Standard Considerations –Voluntary/Compliant
In 2011, the American Society for Industrial Security (ASIS) and the Society for Human Resource Management (SHRM) issued guidelines on workplace violence prevention and intervention in the form of a joint American National Standard (available through the ASIS website). This Standard recommends creating policies, procedures and a prevention program that include management commitment, employee involvement, training, threat assessment, incident management and resolution. Following the release of the American National Standard, the Occupational Safety and Health Administration (OSHA) issued its first compliance directive (available on their website) on investigation and inspection of workplace violence incidents.
OSHA General Duty Clause
The OSHA General Duty Clause requires employers to provide a safe and healthful workplace for all workers covered by this Administration. This would include reducing the risk of workplace violence by ensuring appropriate measures have been implemented to provide physical security of the facility itself. Additionally, there would be an expectation that threats of harm and/or physical assaults would be immediately addressed and stopped. Employers who do not take reasonable steps to prevent or abate a recognized violence hazard in the workplace can be cited.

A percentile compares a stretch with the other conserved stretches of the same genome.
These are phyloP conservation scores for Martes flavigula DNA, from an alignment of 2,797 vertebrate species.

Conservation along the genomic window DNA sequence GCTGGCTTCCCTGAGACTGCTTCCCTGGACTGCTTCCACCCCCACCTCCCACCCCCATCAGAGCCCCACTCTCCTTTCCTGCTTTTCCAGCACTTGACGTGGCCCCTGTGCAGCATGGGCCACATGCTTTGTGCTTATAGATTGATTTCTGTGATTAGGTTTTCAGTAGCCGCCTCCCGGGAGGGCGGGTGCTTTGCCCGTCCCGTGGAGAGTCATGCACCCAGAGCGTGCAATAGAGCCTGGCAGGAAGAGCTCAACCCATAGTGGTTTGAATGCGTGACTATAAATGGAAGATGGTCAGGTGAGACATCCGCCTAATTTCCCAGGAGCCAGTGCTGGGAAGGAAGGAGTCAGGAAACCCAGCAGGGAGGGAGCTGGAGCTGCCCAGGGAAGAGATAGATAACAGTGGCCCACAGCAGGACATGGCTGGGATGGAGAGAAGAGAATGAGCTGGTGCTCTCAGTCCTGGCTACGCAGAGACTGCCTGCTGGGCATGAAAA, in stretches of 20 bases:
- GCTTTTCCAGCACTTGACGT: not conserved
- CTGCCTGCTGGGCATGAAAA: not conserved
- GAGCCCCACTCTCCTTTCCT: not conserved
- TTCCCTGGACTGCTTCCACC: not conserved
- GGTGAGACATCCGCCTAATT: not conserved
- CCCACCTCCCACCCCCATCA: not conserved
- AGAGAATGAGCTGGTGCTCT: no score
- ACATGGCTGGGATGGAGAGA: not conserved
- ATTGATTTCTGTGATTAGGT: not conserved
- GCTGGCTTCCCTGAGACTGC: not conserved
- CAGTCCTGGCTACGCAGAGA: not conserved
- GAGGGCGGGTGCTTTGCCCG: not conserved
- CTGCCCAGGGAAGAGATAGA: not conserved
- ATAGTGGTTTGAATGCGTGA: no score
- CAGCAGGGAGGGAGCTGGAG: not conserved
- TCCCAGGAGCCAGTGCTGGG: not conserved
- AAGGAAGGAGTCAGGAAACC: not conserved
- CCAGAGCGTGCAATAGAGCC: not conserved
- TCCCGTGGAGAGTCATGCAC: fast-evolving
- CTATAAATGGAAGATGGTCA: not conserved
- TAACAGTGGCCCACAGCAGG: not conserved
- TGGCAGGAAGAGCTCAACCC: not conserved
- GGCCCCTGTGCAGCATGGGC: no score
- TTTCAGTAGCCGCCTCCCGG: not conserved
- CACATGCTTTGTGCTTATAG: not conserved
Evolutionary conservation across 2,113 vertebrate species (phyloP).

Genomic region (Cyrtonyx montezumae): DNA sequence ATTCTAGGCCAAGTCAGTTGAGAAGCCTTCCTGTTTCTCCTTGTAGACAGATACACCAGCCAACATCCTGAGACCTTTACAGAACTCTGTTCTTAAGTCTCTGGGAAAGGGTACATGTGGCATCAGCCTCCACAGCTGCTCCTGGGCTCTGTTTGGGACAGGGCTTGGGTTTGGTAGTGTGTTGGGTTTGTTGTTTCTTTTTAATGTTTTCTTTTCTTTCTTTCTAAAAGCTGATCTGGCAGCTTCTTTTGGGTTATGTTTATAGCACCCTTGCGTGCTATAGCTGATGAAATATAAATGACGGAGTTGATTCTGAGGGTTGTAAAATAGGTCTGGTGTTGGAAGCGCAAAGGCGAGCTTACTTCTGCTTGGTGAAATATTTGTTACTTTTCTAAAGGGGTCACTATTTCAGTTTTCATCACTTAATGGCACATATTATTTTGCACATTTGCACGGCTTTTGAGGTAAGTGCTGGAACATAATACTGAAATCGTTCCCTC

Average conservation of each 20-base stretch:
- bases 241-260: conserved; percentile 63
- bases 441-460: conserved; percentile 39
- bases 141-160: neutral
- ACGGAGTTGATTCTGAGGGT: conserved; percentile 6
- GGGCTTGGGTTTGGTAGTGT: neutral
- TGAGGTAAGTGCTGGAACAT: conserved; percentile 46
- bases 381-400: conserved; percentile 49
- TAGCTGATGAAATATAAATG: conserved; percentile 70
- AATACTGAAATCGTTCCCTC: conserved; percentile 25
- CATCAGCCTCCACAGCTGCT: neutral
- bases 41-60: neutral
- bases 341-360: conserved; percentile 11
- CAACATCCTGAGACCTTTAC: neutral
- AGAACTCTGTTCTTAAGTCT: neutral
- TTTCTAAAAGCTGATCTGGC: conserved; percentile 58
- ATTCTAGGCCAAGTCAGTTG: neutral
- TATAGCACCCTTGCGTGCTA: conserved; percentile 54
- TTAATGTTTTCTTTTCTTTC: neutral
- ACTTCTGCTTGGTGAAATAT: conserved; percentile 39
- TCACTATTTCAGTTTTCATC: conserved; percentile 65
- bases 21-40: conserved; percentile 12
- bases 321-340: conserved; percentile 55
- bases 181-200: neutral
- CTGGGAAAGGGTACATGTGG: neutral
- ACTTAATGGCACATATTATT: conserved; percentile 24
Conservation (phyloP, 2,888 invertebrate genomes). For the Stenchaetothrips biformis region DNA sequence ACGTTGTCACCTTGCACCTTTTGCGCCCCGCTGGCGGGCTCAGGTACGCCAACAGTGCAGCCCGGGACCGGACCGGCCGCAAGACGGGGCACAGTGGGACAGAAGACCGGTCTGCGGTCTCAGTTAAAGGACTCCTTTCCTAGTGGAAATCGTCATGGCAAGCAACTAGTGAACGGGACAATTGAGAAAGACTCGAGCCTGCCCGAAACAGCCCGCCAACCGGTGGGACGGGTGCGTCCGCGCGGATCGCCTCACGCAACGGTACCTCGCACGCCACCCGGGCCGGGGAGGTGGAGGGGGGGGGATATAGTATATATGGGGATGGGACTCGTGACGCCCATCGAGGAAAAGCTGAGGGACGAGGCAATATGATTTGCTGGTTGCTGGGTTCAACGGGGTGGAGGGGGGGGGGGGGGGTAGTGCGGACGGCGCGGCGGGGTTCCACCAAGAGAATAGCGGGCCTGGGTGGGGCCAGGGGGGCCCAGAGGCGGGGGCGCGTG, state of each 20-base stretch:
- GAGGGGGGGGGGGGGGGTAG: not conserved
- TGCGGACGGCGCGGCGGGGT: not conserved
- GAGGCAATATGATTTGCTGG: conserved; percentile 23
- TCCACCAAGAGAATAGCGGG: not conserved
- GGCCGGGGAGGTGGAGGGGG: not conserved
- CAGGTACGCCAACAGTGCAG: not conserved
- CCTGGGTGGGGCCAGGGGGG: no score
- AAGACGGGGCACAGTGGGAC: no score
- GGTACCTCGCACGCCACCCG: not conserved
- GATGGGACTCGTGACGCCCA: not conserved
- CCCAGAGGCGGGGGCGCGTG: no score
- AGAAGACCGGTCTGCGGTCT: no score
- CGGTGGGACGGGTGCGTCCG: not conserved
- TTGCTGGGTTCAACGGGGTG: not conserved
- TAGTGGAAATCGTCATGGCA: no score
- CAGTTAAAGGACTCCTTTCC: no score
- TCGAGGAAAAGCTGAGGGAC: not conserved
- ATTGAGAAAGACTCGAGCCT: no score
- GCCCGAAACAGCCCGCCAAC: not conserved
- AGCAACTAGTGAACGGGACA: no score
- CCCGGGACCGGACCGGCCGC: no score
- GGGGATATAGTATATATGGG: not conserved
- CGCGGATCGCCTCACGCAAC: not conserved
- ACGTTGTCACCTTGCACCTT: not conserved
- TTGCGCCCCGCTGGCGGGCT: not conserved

Mitigating Workplace Violence
An employer could be liable under OSHA if a victim or victim’s family can prove that the employer knew, or should have known, that violence could occur. Under OSHA, an employer may also be penalized if the U.S. Secretary of Labor establishes that the employer violated the General Duty Clause. In order to establish a violation, the Department of Labor must prove a hazard existed, the employer knew it existed, the hazard was likely to cause death or serious bodily harm, and a feasible abatement method existed. In recent years, OSHA has applied the General Duty Clause in numerous workplace injury cases where no specific standard was in effect.